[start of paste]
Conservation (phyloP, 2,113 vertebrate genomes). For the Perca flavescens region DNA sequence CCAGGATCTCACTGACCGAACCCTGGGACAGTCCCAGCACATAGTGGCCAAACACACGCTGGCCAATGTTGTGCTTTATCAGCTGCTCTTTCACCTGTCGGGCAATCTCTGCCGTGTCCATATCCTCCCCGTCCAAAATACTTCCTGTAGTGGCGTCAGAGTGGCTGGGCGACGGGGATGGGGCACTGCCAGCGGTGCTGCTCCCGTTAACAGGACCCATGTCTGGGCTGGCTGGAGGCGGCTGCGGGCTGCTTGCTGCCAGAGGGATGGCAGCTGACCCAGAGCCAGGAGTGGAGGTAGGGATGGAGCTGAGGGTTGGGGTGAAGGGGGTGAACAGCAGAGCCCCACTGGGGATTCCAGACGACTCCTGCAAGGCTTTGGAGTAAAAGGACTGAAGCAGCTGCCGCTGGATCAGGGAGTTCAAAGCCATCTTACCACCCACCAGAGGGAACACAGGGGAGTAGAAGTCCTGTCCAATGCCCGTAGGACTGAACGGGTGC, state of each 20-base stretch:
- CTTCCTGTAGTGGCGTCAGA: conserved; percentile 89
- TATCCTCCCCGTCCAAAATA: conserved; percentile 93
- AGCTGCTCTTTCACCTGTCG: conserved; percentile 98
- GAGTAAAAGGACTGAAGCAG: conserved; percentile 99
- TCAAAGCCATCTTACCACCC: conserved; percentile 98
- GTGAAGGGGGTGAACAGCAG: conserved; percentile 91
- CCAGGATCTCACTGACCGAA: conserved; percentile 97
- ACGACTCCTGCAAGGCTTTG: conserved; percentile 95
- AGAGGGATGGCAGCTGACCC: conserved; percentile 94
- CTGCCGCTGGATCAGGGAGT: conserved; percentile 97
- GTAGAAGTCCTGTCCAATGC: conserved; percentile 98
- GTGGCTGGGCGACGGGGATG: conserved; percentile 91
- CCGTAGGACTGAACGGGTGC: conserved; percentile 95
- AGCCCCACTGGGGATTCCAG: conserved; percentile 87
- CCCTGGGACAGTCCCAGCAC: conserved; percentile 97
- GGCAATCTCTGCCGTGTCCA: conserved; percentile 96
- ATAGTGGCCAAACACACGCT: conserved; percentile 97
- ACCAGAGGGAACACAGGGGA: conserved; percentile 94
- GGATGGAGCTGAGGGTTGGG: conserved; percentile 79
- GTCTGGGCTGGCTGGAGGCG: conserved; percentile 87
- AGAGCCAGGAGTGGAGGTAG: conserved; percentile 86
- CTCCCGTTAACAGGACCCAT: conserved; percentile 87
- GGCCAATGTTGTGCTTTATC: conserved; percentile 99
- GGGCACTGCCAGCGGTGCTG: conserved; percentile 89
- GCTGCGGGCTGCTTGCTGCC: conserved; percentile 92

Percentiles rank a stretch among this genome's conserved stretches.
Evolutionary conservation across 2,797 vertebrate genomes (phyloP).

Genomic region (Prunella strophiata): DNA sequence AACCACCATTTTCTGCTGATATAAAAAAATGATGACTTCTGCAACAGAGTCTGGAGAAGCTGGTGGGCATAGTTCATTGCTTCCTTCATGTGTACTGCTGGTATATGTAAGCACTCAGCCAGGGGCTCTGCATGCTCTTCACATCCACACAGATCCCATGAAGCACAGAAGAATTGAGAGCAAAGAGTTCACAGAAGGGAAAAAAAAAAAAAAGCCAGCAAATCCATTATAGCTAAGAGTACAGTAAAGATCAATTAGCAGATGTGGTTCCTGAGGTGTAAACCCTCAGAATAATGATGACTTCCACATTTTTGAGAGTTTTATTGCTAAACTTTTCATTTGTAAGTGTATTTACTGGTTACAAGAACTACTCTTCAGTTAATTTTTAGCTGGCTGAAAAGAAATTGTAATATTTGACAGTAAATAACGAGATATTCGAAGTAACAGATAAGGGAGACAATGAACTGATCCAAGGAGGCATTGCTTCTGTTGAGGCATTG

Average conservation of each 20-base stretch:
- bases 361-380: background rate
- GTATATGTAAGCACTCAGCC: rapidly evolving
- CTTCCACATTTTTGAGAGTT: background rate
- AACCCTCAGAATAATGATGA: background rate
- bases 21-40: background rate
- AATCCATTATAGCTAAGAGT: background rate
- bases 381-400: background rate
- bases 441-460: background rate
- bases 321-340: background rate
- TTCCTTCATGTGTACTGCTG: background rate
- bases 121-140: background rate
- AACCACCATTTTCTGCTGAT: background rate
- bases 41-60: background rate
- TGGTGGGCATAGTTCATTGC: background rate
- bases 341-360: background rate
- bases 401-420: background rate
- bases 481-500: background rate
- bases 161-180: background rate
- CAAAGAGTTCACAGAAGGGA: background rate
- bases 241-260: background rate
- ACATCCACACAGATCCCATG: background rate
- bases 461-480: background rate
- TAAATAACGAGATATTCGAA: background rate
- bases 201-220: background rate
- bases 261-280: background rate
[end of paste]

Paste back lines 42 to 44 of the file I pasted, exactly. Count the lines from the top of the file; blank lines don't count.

- AACCACCATTTTCTGCTGAT: background rate
- bases 41-60: background rate
- TGGTGGGCATAGTTCATTGC: background rate